Texture Atlas Creation Approaches Within Maya: A Comparative Study

Ivan Spalla, Purdue University


Texture atlases are commonly used to reduce draw calls, and therefore decrease render time in real-time games. While this is common practice, little empirical research has been done on the effects of texture atlases on image quality and render time as compared un-atlased textures. In two studies, this research examined multiple tools (Ninja UV, Easy Atlas, and Texture Atlas Creator) that work in conjunction with Autodesk's Maya and compared their performance in render time and image quality. Results indicated that texture atlases predictably reduce render time, which is influenced by the number of original textures and sub-objects in atlased models, and primarily, by draw calls. Additionally, tools that reconfigured UVs in Maya and sampled from original textures produced superior image quality in comparison to other tools. Study 2 examined unique methods of allocating space within an atlas (world space, object space, and tiled) using Texture Atlas Creator, as well as the impact of various model properties on image quality. This study indicated that image quality in atlases increases as more sub-objects and textures are included, but decreases as a factor of triangle count and number of pixels in the original textures. Analysis of space allocation found that texture atlases created with World Space space allocation a power of 2 lower than a tiled texture atlas (i.e. World Space 210 and Tiled 2 11) were not significantly different from each other in terms of color difference. The results of this research indicate that game developers may be able to save file size by creating smaller more efficient texture atlases using World Space allocation.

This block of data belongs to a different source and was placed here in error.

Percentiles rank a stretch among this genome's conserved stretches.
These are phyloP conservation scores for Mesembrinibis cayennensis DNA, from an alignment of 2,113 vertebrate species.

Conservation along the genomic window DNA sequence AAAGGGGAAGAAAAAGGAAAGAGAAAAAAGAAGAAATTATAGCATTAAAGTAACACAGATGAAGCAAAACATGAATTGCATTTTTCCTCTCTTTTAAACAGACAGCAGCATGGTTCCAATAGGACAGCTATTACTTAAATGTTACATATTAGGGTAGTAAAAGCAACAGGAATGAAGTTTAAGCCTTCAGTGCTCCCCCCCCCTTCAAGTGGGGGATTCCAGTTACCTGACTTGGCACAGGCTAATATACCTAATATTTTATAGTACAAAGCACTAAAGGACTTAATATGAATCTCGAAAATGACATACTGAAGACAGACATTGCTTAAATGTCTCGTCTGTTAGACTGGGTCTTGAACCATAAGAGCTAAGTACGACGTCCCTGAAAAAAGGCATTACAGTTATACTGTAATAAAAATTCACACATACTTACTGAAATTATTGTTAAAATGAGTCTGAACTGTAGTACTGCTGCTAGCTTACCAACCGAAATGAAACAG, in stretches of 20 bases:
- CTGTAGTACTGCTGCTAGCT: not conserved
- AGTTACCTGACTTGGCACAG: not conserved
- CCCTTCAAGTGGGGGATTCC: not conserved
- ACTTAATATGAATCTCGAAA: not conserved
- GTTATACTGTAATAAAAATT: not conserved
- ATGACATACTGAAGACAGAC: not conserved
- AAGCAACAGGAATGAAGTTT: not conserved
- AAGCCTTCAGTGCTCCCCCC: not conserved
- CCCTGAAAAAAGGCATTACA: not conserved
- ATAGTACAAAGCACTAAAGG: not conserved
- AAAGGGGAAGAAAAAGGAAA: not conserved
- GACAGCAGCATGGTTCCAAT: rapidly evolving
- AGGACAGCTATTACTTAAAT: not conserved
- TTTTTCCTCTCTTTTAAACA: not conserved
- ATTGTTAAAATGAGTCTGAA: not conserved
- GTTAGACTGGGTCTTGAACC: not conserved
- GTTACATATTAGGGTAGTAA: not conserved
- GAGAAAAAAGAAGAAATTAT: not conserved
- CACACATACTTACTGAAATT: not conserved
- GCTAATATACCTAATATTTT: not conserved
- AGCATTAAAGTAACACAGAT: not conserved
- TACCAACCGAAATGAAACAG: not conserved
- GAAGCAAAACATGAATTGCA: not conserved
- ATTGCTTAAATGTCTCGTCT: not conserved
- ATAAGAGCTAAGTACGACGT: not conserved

Whittinghill, Purdue University.

Subject Area

Computer science

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